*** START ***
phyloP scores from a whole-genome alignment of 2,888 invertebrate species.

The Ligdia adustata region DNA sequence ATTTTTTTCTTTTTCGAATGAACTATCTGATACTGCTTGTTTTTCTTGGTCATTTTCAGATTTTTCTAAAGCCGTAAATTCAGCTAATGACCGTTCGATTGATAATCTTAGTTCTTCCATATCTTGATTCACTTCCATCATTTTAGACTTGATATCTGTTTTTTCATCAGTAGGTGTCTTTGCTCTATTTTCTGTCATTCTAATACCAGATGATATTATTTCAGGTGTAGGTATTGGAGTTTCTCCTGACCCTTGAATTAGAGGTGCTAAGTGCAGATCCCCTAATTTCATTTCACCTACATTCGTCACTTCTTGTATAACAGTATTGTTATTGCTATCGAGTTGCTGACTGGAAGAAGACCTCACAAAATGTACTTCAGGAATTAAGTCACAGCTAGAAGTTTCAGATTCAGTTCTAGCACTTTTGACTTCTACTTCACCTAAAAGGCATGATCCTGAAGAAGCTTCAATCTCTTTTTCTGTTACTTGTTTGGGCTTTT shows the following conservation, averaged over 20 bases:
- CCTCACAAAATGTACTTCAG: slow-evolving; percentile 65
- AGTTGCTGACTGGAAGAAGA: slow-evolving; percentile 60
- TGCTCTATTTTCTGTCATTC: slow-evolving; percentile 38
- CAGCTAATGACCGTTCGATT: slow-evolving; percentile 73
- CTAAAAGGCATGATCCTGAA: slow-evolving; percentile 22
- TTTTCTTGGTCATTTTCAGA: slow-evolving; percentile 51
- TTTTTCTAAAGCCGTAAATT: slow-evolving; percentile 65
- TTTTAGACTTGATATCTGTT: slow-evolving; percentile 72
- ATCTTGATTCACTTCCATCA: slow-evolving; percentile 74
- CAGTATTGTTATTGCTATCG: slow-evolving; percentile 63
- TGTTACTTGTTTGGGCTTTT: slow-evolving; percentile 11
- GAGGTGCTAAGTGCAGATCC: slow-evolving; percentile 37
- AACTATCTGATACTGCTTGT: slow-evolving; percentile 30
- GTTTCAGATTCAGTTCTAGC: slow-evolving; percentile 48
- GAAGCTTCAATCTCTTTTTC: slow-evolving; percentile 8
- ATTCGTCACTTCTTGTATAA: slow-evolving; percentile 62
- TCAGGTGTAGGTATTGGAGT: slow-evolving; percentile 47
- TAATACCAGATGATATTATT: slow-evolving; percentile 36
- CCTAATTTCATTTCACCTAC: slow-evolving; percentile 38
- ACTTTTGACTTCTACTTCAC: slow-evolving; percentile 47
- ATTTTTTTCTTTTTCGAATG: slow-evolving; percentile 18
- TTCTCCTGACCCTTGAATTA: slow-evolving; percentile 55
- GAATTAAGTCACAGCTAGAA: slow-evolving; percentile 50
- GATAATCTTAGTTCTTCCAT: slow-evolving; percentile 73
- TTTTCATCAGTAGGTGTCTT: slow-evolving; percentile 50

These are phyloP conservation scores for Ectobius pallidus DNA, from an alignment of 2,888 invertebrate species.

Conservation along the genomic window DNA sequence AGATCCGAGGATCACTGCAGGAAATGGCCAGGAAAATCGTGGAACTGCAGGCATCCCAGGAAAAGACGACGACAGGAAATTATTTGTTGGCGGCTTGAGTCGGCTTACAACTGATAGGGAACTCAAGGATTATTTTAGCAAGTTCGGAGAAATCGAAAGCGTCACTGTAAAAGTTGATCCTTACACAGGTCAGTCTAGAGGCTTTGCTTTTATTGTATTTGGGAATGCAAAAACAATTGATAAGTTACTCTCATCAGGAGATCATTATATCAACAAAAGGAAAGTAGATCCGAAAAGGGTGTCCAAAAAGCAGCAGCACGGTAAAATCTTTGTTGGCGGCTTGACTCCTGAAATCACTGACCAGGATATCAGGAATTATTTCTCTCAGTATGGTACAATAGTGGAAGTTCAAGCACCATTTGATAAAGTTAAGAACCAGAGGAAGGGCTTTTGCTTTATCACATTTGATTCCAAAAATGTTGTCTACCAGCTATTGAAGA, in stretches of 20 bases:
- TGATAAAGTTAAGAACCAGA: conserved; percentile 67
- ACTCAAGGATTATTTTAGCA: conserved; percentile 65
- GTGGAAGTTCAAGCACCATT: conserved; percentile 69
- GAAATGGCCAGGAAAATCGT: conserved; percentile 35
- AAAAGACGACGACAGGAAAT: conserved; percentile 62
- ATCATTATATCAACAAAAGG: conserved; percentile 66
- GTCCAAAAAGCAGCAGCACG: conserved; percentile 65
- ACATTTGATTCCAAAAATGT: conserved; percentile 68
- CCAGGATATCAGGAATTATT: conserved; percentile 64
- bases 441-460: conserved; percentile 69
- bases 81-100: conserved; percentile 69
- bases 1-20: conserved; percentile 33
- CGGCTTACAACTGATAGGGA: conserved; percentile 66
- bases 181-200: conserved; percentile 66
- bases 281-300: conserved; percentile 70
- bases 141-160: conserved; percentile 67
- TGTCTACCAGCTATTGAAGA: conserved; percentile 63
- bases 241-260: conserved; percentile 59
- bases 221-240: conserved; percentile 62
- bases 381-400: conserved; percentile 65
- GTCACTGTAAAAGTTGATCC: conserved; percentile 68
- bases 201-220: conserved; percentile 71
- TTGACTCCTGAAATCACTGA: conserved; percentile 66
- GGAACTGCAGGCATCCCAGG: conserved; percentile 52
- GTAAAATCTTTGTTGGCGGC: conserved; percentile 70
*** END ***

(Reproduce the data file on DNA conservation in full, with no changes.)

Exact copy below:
phyloP scores from a whole-genome alignment of 2,888 invertebrate species.

The Ligdia adustata region DNA sequence ATTTTTTTCTTTTTCGAATGAACTATCTGATACTGCTTGTTTTTCTTGGTCATTTTCAGATTTTTCTAAAGCCGTAAATTCAGCTAATGACCGTTCGATTGATAATCTTAGTTCTTCCATATCTTGATTCACTTCCATCATTTTAGACTTGATATCTGTTTTTTCATCAGTAGGTGTCTTTGCTCTATTTTCTGTCATTCTAATACCAGATGATATTATTTCAGGTGTAGGTATTGGAGTTTCTCCTGACCCTTGAATTAGAGGTGCTAAGTGCAGATCCCCTAATTTCATTTCACCTACATTCGTCACTTCTTGTATAACAGTATTGTTATTGCTATCGAGTTGCTGACTGGAAGAAGACCTCACAAAATGTACTTCAGGAATTAAGTCACAGCTAGAAGTTTCAGATTCAGTTCTAGCACTTTTGACTTCTACTTCACCTAAAAGGCATGATCCTGAAGAAGCTTCAATCTCTTTTTCTGTTACTTGTTTGGGCTTTT shows the following conservation, averaged over 20 bases:
- CCTCACAAAATGTACTTCAG: slow-evolving; percentile 65
- AGTTGCTGACTGGAAGAAGA: slow-evolving; percentile 60
- TGCTCTATTTTCTGTCATTC: slow-evolving; percentile 38
- CAGCTAATGACCGTTCGATT: slow-evolving; percentile 73
- CTAAAAGGCATGATCCTGAA: slow-evolving; percentile 22
- TTTTCTTGGTCATTTTCAGA: slow-evolving; percentile 51
- TTTTTCTAAAGCCGTAAATT: slow-evolving; percentile 65
- TTTTAGACTTGATATCTGTT: slow-evolving; percentile 72
- ATCTTGATTCACTTCCATCA: slow-evolving; percentile 74
- CAGTATTGTTATTGCTATCG: slow-evolving; percentile 63
- TGTTACTTGTTTGGGCTTTT: slow-evolving; percentile 11
- GAGGTGCTAAGTGCAGATCC: slow-evolving; percentile 37
- AACTATCTGATACTGCTTGT: slow-evolving; percentile 30
- GTTTCAGATTCAGTTCTAGC: slow-evolving; percentile 48
- GAAGCTTCAATCTCTTTTTC: slow-evolving; percentile 8
- ATTCGTCACTTCTTGTATAA: slow-evolving; percentile 62
- TCAGGTGTAGGTATTGGAGT: slow-evolving; percentile 47
- TAATACCAGATGATATTATT: slow-evolving; percentile 36
- CCTAATTTCATTTCACCTAC: slow-evolving; percentile 38
- ACTTTTGACTTCTACTTCAC: slow-evolving; percentile 47
- ATTTTTTTCTTTTTCGAATG: slow-evolving; percentile 18
- TTCTCCTGACCCTTGAATTA: slow-evolving; percentile 55
- GAATTAAGTCACAGCTAGAA: slow-evolving; percentile 50
- GATAATCTTAGTTCTTCCAT: slow-evolving; percentile 73
- TTTTCATCAGTAGGTGTCTT: slow-evolving; percentile 50

These are phyloP conservation scores for Ectobius pallidus DNA, from an alignment of 2,888 invertebrate species.

Conservation along the genomic window DNA sequence AGATCCGAGGATCACTGCAGGAAATGGCCAGGAAAATCGTGGAACTGCAGGCATCCCAGGAAAAGACGACGACAGGAAATTATTTGTTGGCGGCTTGAGTCGGCTTACAACTGATAGGGAACTCAAGGATTATTTTAGCAAGTTCGGAGAAATCGAAAGCGTCACTGTAAAAGTTGATCCTTACACAGGTCAGTCTAGAGGCTTTGCTTTTATTGTATTTGGGAATGCAAAAACAATTGATAAGTTACTCTCATCAGGAGATCATTATATCAACAAAAGGAAAGTAGATCCGAAAAGGGTGTCCAAAAAGCAGCAGCACGGTAAAATCTTTGTTGGCGGCTTGACTCCTGAAATCACTGACCAGGATATCAGGAATTATTTCTCTCAGTATGGTACAATAGTGGAAGTTCAAGCACCATTTGATAAAGTTAAGAACCAGAGGAAGGGCTTTTGCTTTATCACATTTGATTCCAAAAATGTTGTCTACCAGCTATTGAAGA, in stretches of 20 bases:
- TGATAAAGTTAAGAACCAGA: conserved; percentile 67
- ACTCAAGGATTATTTTAGCA: conserved; percentile 65
- GTGGAAGTTCAAGCACCATT: conserved; percentile 69
- GAAATGGCCAGGAAAATCGT: conserved; percentile 35
- AAAAGACGACGACAGGAAAT: conserved; percentile 62
- ATCATTATATCAACAAAAGG: conserved; percentile 66
- GTCCAAAAAGCAGCAGCACG: conserved; percentile 65
- ACATTTGATTCCAAAAATGT: conserved; percentile 68
- CCAGGATATCAGGAATTATT: conserved; percentile 64
- bases 441-460: conserved; percentile 69
- bases 81-100: conserved; percentile 69
- bases 1-20: conserved; percentile 33
- CGGCTTACAACTGATAGGGA: conserved; percentile 66
- bases 181-200: conserved; percentile 66
- bases 281-300: conserved; percentile 70
- bases 141-160: conserved; percentile 67
- TGTCTACCAGCTATTGAAGA: conserved; percentile 63
- bases 241-260: conserved; percentile 59
- bases 221-240: conserved; percentile 62
- bases 381-400: conserved; percentile 65
- GTCACTGTAAAAGTTGATCC: conserved; percentile 68
- bases 201-220: conserved; percentile 71
- TTGACTCCTGAAATCACTGA: conserved; percentile 66
- GGAACTGCAGGCATCCCAGG: conserved; percentile 52
- GTAAAATCTTTGTTGGCGGC: conserved; percentile 70